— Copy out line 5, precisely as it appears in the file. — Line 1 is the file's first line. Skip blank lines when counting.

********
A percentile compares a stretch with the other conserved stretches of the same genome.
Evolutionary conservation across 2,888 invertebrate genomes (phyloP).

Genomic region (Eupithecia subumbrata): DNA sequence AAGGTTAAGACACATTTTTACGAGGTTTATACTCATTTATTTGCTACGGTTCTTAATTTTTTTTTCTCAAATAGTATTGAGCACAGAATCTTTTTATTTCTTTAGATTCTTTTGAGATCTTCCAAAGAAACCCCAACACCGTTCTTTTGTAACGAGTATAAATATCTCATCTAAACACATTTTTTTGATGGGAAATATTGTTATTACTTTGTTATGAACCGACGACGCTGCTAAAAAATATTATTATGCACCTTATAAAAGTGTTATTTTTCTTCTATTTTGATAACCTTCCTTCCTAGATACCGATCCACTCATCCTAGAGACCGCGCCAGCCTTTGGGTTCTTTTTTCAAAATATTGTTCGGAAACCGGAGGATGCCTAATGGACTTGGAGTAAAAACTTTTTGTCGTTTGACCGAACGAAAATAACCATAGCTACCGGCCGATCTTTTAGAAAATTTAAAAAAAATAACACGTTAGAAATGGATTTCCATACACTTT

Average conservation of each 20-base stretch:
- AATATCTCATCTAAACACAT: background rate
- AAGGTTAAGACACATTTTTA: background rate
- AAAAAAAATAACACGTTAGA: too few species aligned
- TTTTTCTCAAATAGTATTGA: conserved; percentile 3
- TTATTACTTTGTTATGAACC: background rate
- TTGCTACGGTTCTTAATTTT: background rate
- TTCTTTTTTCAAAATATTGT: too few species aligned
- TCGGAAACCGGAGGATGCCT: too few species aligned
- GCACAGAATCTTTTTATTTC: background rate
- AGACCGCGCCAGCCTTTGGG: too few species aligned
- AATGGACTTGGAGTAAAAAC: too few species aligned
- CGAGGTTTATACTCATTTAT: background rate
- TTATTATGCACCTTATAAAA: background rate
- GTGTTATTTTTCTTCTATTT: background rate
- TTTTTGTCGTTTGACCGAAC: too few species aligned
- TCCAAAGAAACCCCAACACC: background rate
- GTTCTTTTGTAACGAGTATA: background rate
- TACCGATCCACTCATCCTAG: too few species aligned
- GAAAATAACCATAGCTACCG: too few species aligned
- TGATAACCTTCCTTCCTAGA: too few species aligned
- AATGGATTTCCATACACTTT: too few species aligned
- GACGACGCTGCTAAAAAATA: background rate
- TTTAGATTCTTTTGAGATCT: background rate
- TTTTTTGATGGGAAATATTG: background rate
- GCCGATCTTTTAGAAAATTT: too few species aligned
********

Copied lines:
- AATATCTCATCTAAACACAT: background rate